Posted: Thursday, June 1, 2023
Long-term waterborne ingested nitrates are under study as a potential risk factor for prostate cancer, particularly aggressive tumors. Additionally, Cristina M. Villanueva, PhD, of the Institut de Salut Global de Barcelona, and colleagues observed that residential tap water levels of certain trihalomethanes (THMs)—the byproduct of the water treatment process—may be positively associated with prostate cancer. However, high intakes of fiber, fruit and vegetables, and vitamin C may reduce the negative effects of nitrates in terms of carcinogenesis. These findings were published in Environmental Health Perspectives.
“Being exposed to nitrates through drinking water does not mean that you are going to develop prostate cancer,” commented coauthor Carolina Donat-Vargas, MD, in an institutional press release. “Our hope is that this study, and others, will encourage a review of the levels of nitrate that are allowed in water, in order to ensure there is no risk to human health.”
The study recruited hospital-based incident prostate cancer cases and population-based controls in Spain between 2008 and 2013. The average nitrate and THMs levels in drinking water were linked with lifetime water consumption to calculate waterborne ingestion.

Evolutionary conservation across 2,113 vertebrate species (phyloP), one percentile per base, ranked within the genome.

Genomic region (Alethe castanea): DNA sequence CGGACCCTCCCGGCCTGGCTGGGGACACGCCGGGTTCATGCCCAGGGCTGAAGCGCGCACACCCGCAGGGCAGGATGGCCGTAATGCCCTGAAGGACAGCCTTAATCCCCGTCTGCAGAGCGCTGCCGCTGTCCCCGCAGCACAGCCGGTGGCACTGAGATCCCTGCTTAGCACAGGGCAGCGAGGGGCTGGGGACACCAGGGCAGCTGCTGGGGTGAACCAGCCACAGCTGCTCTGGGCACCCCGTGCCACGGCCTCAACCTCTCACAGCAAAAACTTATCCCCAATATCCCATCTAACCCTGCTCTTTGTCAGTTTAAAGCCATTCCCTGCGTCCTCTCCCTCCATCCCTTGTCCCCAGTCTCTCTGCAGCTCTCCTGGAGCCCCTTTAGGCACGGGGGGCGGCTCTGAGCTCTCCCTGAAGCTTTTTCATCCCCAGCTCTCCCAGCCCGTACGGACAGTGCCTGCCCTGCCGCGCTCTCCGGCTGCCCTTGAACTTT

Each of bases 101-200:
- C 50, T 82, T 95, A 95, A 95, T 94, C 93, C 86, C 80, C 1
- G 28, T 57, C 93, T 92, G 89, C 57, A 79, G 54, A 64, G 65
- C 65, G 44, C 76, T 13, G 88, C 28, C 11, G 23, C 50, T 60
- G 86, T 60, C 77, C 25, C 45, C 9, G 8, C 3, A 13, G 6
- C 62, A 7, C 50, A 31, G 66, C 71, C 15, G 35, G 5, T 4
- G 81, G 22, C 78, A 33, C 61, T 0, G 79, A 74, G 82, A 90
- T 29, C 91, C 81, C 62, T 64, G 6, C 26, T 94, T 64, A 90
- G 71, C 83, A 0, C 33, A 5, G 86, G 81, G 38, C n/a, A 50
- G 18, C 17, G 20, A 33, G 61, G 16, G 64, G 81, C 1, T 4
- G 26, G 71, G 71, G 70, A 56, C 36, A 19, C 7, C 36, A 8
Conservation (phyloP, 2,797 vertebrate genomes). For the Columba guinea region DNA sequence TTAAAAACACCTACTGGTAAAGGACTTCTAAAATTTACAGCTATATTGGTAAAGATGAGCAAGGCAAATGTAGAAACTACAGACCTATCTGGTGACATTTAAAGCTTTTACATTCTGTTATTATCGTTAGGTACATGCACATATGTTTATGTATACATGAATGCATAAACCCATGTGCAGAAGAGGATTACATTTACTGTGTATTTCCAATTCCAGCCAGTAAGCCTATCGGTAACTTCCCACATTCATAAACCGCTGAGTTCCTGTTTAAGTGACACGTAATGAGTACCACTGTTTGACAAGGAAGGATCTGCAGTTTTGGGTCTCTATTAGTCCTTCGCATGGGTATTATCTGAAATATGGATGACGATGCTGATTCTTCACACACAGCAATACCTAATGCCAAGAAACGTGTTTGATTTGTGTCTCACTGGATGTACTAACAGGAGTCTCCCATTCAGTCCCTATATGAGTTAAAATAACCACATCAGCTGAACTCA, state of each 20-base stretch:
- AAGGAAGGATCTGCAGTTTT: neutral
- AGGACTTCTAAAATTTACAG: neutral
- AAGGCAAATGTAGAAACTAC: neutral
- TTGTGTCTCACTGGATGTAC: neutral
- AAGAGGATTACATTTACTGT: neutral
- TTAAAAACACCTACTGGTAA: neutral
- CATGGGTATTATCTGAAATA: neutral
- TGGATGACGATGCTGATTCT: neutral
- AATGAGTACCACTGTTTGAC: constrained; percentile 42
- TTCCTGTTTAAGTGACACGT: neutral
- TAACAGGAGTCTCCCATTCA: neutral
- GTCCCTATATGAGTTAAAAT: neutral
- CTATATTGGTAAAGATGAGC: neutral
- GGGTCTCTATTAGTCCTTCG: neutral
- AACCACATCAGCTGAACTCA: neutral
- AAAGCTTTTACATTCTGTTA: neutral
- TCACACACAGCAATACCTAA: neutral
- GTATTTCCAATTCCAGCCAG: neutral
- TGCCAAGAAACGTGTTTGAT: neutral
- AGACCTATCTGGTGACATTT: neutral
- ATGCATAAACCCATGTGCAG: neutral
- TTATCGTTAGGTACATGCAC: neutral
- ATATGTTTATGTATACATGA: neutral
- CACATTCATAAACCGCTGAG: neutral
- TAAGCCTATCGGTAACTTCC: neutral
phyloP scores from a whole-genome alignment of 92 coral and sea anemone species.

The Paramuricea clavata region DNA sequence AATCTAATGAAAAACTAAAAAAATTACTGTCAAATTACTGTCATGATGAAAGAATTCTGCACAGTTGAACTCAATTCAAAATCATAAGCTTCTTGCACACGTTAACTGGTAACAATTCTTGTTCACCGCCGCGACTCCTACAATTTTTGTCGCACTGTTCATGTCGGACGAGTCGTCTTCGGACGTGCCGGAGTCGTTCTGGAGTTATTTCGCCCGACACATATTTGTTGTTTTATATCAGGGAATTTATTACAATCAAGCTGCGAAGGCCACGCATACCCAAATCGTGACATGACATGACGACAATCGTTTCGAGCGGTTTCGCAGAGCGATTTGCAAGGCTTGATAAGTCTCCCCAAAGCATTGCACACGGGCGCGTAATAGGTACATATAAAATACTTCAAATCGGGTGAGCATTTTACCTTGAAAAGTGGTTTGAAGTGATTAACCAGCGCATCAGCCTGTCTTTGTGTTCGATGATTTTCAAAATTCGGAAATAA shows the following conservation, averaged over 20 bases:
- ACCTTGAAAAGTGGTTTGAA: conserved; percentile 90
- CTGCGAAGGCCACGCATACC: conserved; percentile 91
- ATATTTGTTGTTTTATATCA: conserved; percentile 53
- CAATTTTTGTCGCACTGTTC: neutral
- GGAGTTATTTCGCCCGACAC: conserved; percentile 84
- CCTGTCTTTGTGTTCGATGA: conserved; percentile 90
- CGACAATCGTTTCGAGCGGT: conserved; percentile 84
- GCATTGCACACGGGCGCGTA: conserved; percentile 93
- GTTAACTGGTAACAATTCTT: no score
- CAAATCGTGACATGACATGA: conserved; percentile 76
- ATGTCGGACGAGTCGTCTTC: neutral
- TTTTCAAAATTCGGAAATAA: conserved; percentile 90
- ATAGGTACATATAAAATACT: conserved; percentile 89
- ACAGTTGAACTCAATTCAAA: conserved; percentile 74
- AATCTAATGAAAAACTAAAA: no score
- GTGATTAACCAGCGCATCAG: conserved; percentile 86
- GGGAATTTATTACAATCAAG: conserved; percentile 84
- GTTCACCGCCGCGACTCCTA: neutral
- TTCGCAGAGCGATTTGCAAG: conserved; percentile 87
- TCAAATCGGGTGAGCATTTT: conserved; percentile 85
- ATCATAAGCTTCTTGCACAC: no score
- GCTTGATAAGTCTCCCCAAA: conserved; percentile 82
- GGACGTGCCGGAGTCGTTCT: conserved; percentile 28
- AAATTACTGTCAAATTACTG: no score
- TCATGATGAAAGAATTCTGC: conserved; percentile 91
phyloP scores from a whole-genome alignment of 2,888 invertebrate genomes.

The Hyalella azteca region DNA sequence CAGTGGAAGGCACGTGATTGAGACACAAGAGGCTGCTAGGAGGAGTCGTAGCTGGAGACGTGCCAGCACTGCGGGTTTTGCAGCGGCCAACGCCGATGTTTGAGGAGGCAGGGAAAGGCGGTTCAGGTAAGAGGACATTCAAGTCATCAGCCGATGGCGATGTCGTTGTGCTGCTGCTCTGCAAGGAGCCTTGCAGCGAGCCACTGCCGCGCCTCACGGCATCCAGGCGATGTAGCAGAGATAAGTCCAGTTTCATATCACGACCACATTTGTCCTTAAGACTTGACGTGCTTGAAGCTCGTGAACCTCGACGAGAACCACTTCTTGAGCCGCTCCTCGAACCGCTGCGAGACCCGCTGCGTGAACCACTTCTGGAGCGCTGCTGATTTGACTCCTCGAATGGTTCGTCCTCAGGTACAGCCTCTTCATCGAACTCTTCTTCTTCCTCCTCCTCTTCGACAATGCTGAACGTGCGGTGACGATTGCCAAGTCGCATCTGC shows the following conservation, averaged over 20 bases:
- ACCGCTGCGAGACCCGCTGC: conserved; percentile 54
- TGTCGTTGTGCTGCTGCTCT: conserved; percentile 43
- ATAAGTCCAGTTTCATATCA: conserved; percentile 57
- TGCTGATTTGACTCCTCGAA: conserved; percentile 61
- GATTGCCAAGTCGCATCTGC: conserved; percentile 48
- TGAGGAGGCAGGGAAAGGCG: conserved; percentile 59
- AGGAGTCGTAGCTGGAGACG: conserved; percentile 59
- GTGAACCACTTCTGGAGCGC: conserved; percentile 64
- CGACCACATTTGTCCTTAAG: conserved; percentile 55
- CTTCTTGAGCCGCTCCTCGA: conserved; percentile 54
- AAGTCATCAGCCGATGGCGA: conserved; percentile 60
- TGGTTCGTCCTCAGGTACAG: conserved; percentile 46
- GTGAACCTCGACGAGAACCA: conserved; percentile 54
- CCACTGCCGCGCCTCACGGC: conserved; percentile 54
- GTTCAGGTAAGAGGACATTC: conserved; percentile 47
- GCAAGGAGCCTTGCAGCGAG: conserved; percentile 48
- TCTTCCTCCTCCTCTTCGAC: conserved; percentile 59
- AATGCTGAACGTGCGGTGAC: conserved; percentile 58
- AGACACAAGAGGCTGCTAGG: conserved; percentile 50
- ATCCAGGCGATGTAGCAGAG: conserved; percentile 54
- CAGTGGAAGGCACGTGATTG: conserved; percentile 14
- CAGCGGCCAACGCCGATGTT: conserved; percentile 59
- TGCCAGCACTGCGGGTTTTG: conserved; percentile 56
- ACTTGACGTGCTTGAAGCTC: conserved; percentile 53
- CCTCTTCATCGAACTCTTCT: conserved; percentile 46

A total of 697 hospital-based incident prostate cancer cases (97 aggressive tumors) and 927 population-based controls were included in the study. The mean adult lifetime waterborne-ingested nitrate levels were 11.5 mg/day, the brominated (Br)-THMs levels were 20.7 mg/day, and the chloroform levels were 15.1 mg/ day in controls. A daily intake of < 11 g of fiber and high nitrate intake increased the likelihood of prostate cancer by a factor of 2.3. However, a daily intake of > 11 g of fiber and high nitrate intake was not associated with an increased likelihood of prostate cancer. Additionally, residential tap water levels of Br-THMs and chloroform showed inverse and positive associations with prostate cancer. This finding suggests inhalation and dermal routes could be relevant to the risk of developing prostate cancer.
Disclosure: For full disclosures of the study authors, visit ehp.niehs.nih.gov.